But these bits of conventional plotting are drop away among prolonged scenes of spa gossip and lazy pastimes. The most suspenseful sequences are devoted to Nanmura’s gradual recovery—a sort of deadline, since when he walks again, he will leave. If ever a climax refused to arrive, it’s during the last ten minutes or so of Ornamental Hairpin. The moments of pathos or conflict we would ordinarily see are skipped over, and the surroundings of “minor” scenes become infused with regret.
Shimizu’s ramblings through Izu didn’t lead him to abandon his probing of urban anomie, as we can see in Forget Love for Now (1937). (This must be one of the great Anglicized Japanese titles. I rank it with Blackmail Is My Life and Go, Go, Second-Time Virgin.) And at the same time he consolidated that talent for which he was best known in his lifetime: the exploration of childhood. Children in the Wind (1937), Four Seasons of Children (1939), and Introspection Tower (1941) offer unsentimental portrayal of boys’ rituals and their tenacity in the face of hardship. Shimizu founded an orphanage after the war, and he employed some of his charges in postwar films like Children of the Beehive (1948). Shochiku’s second boxed set , also with English subtitles, gives us the first three I’ve mentioned, plus the schoolteacher drama Nobuko (1940).
East meets West, and North meets South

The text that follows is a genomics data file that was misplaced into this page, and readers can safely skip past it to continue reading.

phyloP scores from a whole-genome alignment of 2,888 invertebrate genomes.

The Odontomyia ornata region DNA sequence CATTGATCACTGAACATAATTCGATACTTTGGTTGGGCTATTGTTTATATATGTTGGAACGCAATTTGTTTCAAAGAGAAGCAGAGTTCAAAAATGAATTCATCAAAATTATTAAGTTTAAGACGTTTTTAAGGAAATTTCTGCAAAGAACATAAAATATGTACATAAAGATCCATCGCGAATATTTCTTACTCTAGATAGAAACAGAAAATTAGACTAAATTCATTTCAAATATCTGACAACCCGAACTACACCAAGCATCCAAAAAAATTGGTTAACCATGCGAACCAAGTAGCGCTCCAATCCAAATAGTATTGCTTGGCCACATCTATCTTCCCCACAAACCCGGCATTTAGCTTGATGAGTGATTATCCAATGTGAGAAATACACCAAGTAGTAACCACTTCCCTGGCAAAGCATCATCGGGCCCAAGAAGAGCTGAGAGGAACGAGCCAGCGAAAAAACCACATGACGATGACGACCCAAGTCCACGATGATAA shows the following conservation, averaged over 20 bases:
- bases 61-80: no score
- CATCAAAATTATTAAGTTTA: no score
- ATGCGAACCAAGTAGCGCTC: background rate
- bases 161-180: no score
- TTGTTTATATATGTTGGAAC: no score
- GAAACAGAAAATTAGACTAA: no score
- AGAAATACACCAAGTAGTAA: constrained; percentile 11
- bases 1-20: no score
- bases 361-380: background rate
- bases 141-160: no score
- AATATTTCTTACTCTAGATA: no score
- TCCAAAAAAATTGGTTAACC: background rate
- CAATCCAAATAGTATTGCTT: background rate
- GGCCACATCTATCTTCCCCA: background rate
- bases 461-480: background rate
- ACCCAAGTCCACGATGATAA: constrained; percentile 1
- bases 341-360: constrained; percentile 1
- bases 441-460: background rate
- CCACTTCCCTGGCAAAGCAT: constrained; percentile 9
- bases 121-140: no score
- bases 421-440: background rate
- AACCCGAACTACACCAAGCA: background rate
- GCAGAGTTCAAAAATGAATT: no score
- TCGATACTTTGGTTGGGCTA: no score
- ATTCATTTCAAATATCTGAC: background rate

Japanese film studios differed from their American counterparts in encouraging directors to cultivate individual styles. Kido supposedly fired Naruse by saying, “We don’t need two Ozus.” While Shimizu is not as daring or meticulous a stylist as Ozu, he managed to cultivate a visual approach that, however straightforward, was capable of delicate refinements.
In general, the Shimizus we have conform to trends in Japanese films of his period. His silent films from the years 1931-1935 adhere broadly to the Shochiku house style, using plenty of cuts and single framings of individuals. Most of the surviving silents have average shot lengths between 5 and 6 seconds, completely normal for both Japanese and US silent movies.
More remarkable is the number of dialogue titles, which make up between 24% and 44% of all shots. This would be exceptional for an American film of the 1920s. Other Japanese films, particularly Mizoguchi’s, are heavy with intertitles, but Shimizu took the trend somewhat farther. The preponderance of dialogue titles may owe something to the presence of both American and a few Japanese talking pictures at the time, which justified more spoken lines. In addition, at this period the influence of the benshi, the vocal accompanist to silent films, was waning, and the movies were becoming more self-sufficient in their narration. The hundreds of titles flashing by in Shimizu’s films would specify the scene’s action and curb the benshi’s urge to improvise.
Shimizu’s silent films that survive also contain several instances of a technique I’ve called the “dissolve in place.” The camera setup remains fixed, but one or more dissolves convey the changes in the space across a period of time. It’s commonly used to show long periods; in A Hero of Tokyo, the family’s growing poverty is shown through dissolves that gradually remove the furniture they’re been forced to sell. The technique can be seen in American silent films, a major source for most Japanese directors. Here’s a lovely example from Frank Borzage’s Lucky Star (1929), as the partly paralyzed Tim struggles to climb onto his crutches.